Game of Thrones has entered is its eighth and final series. The franchise is worth around $1 billion and commands some 30 million viewers per episode in the US alone. If only Japan’s Chrysanthemum Throne were half so profitable.
This week, the latter will welcome a new occupant, when the current incumbent becomes the first Japanese emperor to abdicate in 200 years. Tellingly, the incoming occupant has just one child, emblematic of the enormous demographic challenge facing the world’s third-largest economy. At 59 years old, the new emperor is a mere 12 years older than Japan’s median age. There are now more registered dogs and cats in Japan than there are (human) under-15s.
Today’s Japan, however, may be as deeply influenced by its central bank than its royal family. The Bank of Japan is now the leading shareholder in more than 20 companies, and one of the ten major shareholders of half of all listed Japanese companies. This is more significant than either short-term index movements (the TOPIX ended last week only marginally up) or imperial handovers (the government has named the new imperial age Reiwa, meaning ‘beautiful harmony’). The economy certainly offers the bank justifications to lend a hand: Cabinet Office data shows growth set to moderate further; consumption patterns remain weak; industrial production is down almost 5% (annualised). All the same, new figures showed inflation may be finding sustainable momentum, while female employment figures rose once again – the latter is a major focus for the government and Japan certainly has plenty of slack to make up, relative to its G7 peers.
But rising growth and markets abroad are also helping matters. Last week, the S&P 500 passed its 2018 high, thereby making up for the downturn in the final quarter of 2018, losses which caused many investors to sell out in panic. The broad seesaw of the last seven months has provided an object lesson in the value of remaining invested through volatile times.
“The past few months have seen markets swinging in both directions, largely due to changing sentiment on the Fed’s interest rate policy,” said Tom Beal, Deputy CIO at St. James’s Place. “That needn’t be a problem for investors, unless they make the mistake of selling when markets fall. The best way to bank the recoveries is to remain invested for the long term.”
The tech majors helped the S&P to a good five days’ trading last week. Alphabet, Microsoft, Facebook and Amazon all performed strongly – Microsoft became only the third listed company in history to reach $1 trillion in value, albeit briefly. (Boeing, conversely, suffered after announcing a $1 billion hit to its revenues due to grounding all its 737 MAX aircraft.) Admittedly, the median price of a new US home is now down by its biggest margin in a decade, but figures from the US Department of Commerce showed US GDP growth at 3.2% (annualised) in the first quarter, far outpacing the fourth quarter of 2018. The S&P 500 is up sharply this year and the tech-heavy Nasdaq by even more. It’s been an expensive time to be out of the market.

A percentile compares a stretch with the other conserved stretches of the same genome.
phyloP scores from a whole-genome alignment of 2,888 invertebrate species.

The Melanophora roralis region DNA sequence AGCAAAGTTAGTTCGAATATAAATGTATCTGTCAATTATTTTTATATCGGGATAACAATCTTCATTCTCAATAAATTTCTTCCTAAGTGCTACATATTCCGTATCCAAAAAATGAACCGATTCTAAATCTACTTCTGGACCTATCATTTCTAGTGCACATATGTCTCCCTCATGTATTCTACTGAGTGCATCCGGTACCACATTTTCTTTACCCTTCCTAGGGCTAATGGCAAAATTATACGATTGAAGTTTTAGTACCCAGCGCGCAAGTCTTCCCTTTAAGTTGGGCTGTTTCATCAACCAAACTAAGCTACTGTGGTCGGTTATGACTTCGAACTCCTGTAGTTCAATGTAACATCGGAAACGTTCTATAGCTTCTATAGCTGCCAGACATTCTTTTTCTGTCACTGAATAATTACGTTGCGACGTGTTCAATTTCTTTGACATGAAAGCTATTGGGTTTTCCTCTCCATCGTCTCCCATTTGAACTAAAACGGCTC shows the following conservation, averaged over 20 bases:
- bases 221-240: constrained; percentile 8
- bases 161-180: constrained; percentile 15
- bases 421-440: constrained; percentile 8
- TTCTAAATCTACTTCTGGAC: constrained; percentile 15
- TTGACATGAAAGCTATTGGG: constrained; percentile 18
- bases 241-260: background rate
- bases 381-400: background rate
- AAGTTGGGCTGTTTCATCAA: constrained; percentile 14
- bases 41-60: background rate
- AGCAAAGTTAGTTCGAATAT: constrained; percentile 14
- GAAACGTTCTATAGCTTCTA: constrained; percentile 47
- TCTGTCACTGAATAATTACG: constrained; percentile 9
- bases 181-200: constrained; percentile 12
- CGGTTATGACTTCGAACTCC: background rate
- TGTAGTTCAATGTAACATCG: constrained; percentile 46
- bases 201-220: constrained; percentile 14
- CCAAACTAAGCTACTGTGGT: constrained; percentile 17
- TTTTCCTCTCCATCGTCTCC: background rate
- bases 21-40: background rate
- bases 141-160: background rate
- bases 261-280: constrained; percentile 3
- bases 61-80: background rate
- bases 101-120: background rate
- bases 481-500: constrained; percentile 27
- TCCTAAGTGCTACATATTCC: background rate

Commodities are enjoying similar tailwinds. Brent crude appeared to peak at around $74.50 a barrel midweek but remains high in historical terms at above $72. Shell and BP pushed the FTSE 100 up early last week, before other concerns weighed in later in the week. Among the negatives was an announcement by the regulator that it would block the Asda–Sainsbury’s merger. Both share prices suffered a hit in the aftermath.
“Our initial investment in Sainsbury’s predated the Asda merger announcement and we believe that the core drivers of our investment case remain valid,” said Ken Hsia of Investec, co-manager of the St. James’s Place Greater European fund. “The supermarkets as a group have over the long term destroyed value by adding store space despite poor economics, and we have tended to avoid them. However, Sainsbury’s has reduced store expansion, cut costs and integrated the recently purchased Argos franchise into its stores, to better utilise its real estate whilst reducing capex and improving free cash flow. The shares trade on an attractive valuation and the merger failure does not change our view.”
Another commodity in hot demand is pork. China’s pig population is forecast to fall by around a third due to African swine fever – that’s 130 million hogs. Given the country’s voracious demand for pork, this is likely to have major repercussions; China may, reportedly, offer to import more US pork as part of its trade negotiations.
Concerns over Beijing’s aims concentrated minds at a Cabinet meeting in Downing Street last week, leading one person present to leak the story that the government will allow Huawei, the Chinese tech major, to play a non-core role in UK telecoms upgrades. The decision was met with a chorus of complaints, given recent signs of China circumventing Washington’s attempt to ringfence sensitive technology.
But then, the prime minister might muse, if she can’t trust her own ministers to keep sensitive information to themselves, why worry about Huawei?
Investec is a fund manager for St. James’s Place.
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